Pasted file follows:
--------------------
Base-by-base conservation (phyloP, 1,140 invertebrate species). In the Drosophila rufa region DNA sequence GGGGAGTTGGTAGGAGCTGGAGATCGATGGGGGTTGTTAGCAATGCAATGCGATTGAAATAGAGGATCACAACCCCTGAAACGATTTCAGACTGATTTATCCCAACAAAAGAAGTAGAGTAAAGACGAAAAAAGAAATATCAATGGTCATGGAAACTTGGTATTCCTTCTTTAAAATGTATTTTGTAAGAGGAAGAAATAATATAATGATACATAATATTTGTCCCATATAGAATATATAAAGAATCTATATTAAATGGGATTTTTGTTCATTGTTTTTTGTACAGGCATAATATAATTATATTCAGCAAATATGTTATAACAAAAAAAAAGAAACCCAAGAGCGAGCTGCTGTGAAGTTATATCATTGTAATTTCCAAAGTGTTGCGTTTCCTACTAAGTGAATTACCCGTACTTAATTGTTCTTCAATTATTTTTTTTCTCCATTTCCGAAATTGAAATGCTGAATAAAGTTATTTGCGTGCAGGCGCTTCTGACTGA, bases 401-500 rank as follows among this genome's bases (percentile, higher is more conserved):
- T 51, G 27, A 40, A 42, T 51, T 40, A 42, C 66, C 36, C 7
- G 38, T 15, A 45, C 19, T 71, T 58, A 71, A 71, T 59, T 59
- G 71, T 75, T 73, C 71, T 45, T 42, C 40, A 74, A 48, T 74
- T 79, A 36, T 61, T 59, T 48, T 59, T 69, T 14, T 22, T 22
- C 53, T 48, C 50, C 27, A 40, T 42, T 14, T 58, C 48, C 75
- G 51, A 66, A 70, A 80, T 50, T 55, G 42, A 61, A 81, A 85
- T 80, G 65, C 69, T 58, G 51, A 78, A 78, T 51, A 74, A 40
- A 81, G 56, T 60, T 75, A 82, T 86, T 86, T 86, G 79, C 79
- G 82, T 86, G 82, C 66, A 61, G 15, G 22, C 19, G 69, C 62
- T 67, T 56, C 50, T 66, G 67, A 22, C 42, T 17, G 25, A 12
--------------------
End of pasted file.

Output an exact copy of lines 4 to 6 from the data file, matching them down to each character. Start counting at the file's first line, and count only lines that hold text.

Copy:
- G 71, T 75, T 73, C 71, T 45, T 42, C 40, A 74, A 48, T 74
- T 79, A 36, T 61, T 59, T 48, T 59, T 69, T 14, T 22, T 22
- C 53, T 48, C 50, C 27, A 40, T 42, T 14, T 58, C 48, C 75